Too many A-level students are chasing too few university places.
Many would-be students may find that they don't have a place to study in 2010-11. An unexpected gap year is the result. If you're in this position and you want to do something with your time out, it's crucial to sort out the finances across the board – from finding the cheapest way to travel to the nitty gritty of daily budgeting.
"A last-minute gap year must come as a big shock to students, not only because of the lifestyle change, but the idea of how much money is needed may be overwhelming," says Kevin Mountford, the head of banking at comparison site Moneysupermarket.com.
One of the most popular gap year pastimes is volunteer work, which can also boost your university chances next time around. But with some projects costing thousands of pounds, researching your options is a must. Resource websites such as Volunteer4 africa.org and Ecoteer.com, which list volunteer job opportunities abroad, can cut out the middle man. Costs of projects will vary widely so take the time to find something that you will enjoy and can afford. For example, registered charity UNA Exchange offers more affordable "voluntourism" options than most, charging £12 for a year-long membership and offering long term placements starting at £200.
With many projects, food and accommodation are provided free but you'll still to need to fork out for flights, insurance and visa costs. Local organisations such as the Rotary Club may be willing to sponsor you or you can try holding events to raise the cash. If you've spent the summer working to fund a trip and you haven't worked for a full financial year, make sure you claim any tax back before you leave.
If volunteering is beyond your pocket and you're planning to find paid work abroad instead, you will need to check for any restrictions first.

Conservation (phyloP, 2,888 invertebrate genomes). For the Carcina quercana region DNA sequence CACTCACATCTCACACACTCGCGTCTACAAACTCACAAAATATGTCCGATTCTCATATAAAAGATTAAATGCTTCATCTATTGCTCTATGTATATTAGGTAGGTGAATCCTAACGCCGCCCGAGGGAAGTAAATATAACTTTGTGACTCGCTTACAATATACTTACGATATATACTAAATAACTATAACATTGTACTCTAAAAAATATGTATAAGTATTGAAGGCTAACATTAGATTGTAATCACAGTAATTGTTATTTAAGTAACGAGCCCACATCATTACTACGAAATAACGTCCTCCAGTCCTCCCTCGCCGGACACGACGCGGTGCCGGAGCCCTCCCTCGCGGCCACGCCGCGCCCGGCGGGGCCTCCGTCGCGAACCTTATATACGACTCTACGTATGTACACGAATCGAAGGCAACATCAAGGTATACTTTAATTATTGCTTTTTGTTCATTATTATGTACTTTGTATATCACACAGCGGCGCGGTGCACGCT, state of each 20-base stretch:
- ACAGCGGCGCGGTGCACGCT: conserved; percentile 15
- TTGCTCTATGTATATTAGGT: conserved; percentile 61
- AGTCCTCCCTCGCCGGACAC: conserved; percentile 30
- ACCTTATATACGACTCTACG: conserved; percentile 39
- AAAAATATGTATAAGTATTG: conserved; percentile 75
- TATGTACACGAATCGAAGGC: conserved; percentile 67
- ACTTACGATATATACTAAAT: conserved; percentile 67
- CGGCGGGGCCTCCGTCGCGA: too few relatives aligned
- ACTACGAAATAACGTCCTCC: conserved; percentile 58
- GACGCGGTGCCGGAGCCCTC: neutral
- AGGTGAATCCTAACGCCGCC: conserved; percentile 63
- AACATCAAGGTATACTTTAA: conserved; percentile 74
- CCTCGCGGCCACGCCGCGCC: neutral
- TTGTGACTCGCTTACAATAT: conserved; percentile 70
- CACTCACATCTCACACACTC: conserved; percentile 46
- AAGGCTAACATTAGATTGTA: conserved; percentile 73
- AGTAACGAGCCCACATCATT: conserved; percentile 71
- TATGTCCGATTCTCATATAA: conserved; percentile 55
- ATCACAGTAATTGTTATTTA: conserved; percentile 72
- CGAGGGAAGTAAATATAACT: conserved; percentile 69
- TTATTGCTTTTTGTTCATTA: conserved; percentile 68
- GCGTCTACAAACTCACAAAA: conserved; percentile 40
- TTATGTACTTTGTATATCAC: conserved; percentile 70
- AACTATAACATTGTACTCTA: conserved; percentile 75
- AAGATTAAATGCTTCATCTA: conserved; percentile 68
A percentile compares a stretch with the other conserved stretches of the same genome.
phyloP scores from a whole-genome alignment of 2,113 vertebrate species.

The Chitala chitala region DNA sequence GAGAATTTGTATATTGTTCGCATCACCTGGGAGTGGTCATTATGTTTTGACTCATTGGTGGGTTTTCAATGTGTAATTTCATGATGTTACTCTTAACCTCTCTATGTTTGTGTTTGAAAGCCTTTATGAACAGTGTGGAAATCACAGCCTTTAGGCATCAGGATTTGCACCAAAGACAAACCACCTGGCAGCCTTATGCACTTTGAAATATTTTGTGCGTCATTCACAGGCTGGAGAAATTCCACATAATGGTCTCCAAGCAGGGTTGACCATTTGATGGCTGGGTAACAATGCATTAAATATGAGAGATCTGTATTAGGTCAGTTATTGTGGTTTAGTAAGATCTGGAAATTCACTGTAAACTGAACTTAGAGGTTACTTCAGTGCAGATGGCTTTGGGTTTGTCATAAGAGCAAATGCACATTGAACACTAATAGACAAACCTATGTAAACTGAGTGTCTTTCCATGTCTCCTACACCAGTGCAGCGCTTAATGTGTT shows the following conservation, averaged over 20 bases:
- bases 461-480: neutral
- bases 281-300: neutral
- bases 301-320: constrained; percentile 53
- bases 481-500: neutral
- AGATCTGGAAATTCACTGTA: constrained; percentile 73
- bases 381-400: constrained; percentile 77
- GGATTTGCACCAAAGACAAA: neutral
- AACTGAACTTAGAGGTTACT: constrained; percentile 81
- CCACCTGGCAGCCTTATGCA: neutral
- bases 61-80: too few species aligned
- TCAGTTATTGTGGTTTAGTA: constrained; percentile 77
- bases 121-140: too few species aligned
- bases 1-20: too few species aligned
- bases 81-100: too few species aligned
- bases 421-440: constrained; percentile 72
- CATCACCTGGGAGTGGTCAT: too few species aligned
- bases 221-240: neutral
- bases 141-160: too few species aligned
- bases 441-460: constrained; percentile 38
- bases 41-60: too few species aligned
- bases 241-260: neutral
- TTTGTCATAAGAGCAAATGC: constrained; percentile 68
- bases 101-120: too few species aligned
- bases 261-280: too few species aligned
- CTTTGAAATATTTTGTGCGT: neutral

"Australia, New Zealand, Canada, the US, South Africa and Japan have working holiday visas or J1 visas you may be eligible for. Of these, Australia is currently short of workers, with tens of thousands of jobs available in Sydney this month alone," says Tom Griffiths, the founder of Gapyear.com.
No matter where you plan to go, don't leave the country without travel insurance. Travelling for an extended period means the chances of falling ill or having something stolen are high, so getting appropriate cover is essential. You need to have a specific gap year policy in place because standard annual policies cover you for only a limited period (usually 28 days).
Always check the baggage cover. The contents of your backpack may add up to more than some of the cheaper policies will cater for. Make sure you're not left stranded halfway through your travels without enough money to replace your belongings should the worst happen.
If you're planning some adventurous activities get specific cover for these. This needn't break the bank; according to Moneysupermarket.com you can get cover for sports such as parachuting, scuba diving and mountaineering from just £110 with the Alpha 100 backpacker policy from insurer Infinity.
Another thing to sort out is your travel money. First, let your bank know of your travel plans so that it doesn't cancel your cards when it sees you spending overseas.
"Taking time to sort your travel money out as early as possible could make all the difference. No one wants to have to cut their trips short, or worse, get stranded with no money, just because they didn't plan properly," says Mr Mountford.